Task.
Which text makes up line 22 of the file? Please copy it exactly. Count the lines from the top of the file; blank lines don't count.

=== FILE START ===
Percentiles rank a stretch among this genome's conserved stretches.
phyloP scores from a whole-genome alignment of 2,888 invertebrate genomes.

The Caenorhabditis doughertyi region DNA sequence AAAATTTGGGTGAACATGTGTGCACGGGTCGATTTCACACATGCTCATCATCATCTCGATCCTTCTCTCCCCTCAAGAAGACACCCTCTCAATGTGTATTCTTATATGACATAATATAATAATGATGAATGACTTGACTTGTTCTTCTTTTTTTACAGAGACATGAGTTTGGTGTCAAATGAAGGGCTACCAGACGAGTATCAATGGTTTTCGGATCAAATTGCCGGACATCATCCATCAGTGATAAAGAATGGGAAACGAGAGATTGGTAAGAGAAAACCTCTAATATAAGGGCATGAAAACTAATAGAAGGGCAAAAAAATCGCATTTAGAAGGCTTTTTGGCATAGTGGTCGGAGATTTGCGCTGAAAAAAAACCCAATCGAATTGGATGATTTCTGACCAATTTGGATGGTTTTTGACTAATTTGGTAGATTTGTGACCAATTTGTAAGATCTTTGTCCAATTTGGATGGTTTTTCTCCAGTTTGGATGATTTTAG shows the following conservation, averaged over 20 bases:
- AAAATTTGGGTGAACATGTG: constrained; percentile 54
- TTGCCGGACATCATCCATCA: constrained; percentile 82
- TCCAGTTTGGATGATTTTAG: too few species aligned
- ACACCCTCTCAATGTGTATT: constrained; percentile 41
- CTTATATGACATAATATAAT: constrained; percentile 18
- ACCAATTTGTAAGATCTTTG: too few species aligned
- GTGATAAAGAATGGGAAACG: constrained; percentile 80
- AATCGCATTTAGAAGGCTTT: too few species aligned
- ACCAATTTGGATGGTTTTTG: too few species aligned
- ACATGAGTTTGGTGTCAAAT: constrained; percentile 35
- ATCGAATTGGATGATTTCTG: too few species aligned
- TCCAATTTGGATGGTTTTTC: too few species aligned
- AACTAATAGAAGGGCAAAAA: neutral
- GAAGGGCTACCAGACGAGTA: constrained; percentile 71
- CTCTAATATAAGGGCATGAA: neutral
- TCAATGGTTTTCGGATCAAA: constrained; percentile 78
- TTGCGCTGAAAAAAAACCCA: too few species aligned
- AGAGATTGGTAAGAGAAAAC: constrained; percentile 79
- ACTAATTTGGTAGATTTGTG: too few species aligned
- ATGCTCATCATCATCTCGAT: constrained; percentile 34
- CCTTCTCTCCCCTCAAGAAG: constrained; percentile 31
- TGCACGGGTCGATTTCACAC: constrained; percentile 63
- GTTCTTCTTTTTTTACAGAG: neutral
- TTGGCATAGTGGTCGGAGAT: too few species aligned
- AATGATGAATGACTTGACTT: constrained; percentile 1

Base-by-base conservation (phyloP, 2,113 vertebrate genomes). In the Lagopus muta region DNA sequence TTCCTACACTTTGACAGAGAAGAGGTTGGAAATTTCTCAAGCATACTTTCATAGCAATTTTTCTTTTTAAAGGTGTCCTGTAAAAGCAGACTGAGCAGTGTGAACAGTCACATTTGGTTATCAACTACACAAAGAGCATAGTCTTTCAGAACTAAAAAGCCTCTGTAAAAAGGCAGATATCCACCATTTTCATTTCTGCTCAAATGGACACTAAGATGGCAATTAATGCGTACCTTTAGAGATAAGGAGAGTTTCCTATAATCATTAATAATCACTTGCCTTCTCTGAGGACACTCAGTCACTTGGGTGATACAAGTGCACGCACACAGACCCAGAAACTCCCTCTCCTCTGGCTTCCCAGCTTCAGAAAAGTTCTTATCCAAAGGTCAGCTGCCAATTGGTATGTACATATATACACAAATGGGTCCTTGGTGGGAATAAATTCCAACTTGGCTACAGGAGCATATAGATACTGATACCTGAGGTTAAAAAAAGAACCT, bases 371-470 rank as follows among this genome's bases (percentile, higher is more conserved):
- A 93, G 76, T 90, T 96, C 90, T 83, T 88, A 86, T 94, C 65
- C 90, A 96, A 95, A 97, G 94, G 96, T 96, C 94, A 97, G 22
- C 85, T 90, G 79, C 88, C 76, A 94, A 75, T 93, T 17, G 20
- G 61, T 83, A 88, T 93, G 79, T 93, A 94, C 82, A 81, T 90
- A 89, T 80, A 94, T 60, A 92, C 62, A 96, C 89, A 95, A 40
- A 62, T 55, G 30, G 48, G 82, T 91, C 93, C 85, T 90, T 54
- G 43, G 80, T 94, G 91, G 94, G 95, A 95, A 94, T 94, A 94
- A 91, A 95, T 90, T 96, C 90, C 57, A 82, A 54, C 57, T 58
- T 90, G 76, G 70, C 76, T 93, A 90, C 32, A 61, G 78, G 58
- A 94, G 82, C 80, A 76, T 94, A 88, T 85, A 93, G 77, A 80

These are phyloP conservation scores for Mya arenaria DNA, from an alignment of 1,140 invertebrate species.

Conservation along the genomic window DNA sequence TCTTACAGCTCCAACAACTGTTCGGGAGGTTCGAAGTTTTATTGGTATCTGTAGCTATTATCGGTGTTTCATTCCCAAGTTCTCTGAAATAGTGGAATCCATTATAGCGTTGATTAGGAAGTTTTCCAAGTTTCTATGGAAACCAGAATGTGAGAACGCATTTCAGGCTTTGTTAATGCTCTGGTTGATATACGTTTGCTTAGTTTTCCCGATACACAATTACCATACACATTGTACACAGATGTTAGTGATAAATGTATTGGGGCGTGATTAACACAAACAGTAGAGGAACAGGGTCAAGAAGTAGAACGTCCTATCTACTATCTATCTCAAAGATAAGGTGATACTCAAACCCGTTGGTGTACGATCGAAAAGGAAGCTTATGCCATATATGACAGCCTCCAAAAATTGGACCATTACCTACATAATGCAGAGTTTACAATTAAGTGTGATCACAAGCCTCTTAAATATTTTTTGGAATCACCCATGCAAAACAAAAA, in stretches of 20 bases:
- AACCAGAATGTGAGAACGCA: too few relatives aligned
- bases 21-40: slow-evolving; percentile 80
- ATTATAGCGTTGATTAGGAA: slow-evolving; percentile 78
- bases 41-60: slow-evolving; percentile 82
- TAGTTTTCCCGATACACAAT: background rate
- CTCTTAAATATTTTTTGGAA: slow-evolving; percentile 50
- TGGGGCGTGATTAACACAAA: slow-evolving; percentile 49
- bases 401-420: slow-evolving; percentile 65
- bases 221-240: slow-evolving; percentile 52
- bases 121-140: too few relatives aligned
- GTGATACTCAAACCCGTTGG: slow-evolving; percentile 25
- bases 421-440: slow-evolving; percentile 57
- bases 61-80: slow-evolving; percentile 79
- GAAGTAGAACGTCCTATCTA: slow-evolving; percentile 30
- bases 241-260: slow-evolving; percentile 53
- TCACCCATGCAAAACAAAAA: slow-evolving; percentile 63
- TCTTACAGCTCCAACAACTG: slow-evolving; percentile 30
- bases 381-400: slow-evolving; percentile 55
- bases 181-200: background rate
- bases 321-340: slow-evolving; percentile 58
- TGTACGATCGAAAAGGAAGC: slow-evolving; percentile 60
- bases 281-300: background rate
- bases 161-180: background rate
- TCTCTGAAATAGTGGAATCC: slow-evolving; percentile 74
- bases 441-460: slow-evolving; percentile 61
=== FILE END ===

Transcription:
- ACTAATTTGGTAGATTTGTG: too few species aligned